In "The Telltale Transmitter" while investigating a series of unexplained seismic anomalies, the boys make an unexpected discovery.
In "The Cool Cavern" the boys acquire a WWII-era midget two-man Japanese submarine and stash it in a cavern behind Mammoth Falls' namesake Mammoth Falls while restoring it to functioning. Then one night the cavern roof collapses, hopelessly trapping Harmon Muldoon's gang, who had come to spy on the submarine, behind tons of fallen rocks. Or are they?
In "The Flying Sorcerer" Dinky Poore is so obsessed about wanting to see a UFO that he quits showing up for club meetings, until his fellow club members promise to build him a UFO. Hi-jinks ensue.
In "The Great Confrontation" Harmon Muldoon's gang kidnaps Dinky Poore and Harmon's cousin, Freddy Muldoon, and offers to trade them for the submarine and the right to use the Cool Cavern. Boy, are they going to be sorry!
As a boy, while I enjoyed this book very much, I never liked it as well or reread it as often as the first one, and after rereading it as a man I think I know why. It isn't the writing, which if anything has improved; it is the story topics. If the first book could be re-titled "The Mad Scientists' Club Triumphant", this book could be re-titled "The Mad Scientists' Club Get Their Comeuppance". In "Big Chief Rainmaker" the boys go from heroes to goats, and in "The Cool Cavern" the boys get made utter fools of. "The Telltale Transmitter" turns out to be a fairly conventional crime-solving, and even the wackiest story of all, "The Flying Sorcerer", is essentially "The Strange Sea Monster of Strawberry Lake" redux, except with a less triumphal ending, and it isn't until "The Final Confrontation" that the boys finally get even with Harmon Muldoon's gang for the events of "The Cool Cavern". The result is a little more downbeat than I prefer. In addition I regret the lost story possibilities of the restored midget submarine, which Brinley never made use of.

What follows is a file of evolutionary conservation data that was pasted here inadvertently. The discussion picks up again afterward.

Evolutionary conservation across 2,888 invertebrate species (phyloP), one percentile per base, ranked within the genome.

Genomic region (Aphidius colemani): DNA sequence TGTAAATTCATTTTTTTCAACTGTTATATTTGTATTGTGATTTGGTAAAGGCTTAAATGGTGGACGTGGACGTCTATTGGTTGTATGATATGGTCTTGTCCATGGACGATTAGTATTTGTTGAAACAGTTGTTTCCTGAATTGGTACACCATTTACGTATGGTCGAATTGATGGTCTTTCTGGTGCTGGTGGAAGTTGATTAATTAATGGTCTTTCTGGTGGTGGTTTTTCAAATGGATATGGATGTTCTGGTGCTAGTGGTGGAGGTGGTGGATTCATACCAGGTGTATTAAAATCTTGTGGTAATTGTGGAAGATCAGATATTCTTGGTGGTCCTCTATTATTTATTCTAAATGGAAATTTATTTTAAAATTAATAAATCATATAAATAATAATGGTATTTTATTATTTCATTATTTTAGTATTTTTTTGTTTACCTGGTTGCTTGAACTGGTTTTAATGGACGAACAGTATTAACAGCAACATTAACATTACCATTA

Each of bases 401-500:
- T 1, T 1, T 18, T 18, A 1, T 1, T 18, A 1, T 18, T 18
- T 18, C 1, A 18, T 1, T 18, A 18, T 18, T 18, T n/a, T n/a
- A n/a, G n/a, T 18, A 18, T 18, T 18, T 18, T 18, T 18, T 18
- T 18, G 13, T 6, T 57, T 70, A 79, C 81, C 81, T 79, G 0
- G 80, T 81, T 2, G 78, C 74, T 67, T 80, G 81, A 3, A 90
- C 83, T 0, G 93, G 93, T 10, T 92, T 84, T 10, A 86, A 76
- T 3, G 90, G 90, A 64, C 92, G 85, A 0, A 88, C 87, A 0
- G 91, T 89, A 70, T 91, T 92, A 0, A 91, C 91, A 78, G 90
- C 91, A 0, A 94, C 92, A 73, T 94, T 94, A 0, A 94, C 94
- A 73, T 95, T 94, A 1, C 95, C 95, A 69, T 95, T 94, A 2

Note: the Purple House reprint of The New Adventures of the Mad Scientists' Club is worth picking up even if you own an older edition because it includes an introduction written by Bertrand's son Sheridan and a chronological listing of the stories so you can read them in the order they were written (the order of the stories in the book was not changed). Reading them chronologically clears up some confusion over places, geographical references, and characters.
Worth waiting 30 years for Feb 7, 2006
The Mad Scientists solve a bank robbery, get outfoxed by Harmon Muldoon, save Mammoth Falls from a drought, invade the town with a UFO, then finally get even with Harmon and his gang in a satisfying and exciting sequel to The Mad Scientists' Club. Using classic technology and, of course, their noodles, the MSC romps through 5 short stories which are more complex than the originals, yet retain their smart and fun flavor. Henry thinks, Jeff leads, Mortimer snarks, Homer climbs, Charlie narrates, Harmon interferes, and Freddy and Dinky get kidnapped...twice! This book is great for boys AND girls 9-12 (and also for 42-year old women like me!) I'm so happy I found this book again after 30 years...it was worth the wait and then some!
Just where is Mammoth Falls? Oct 9, 2005
Not many books can capture your imagination like the Mad Scientists books. I read these back in the late 60s and still have my original copy. Its been reread dozens of times and by the way where is Mammoth Falls? The location was always elusive. References to Chicago, the Air Force Base nearby, and the description of Strawberry Lake was most unusual. I keep two copies of the republished books on my shelf. I rarely rate 5 stars but this one gets it because after 40 years its still one of my favorites.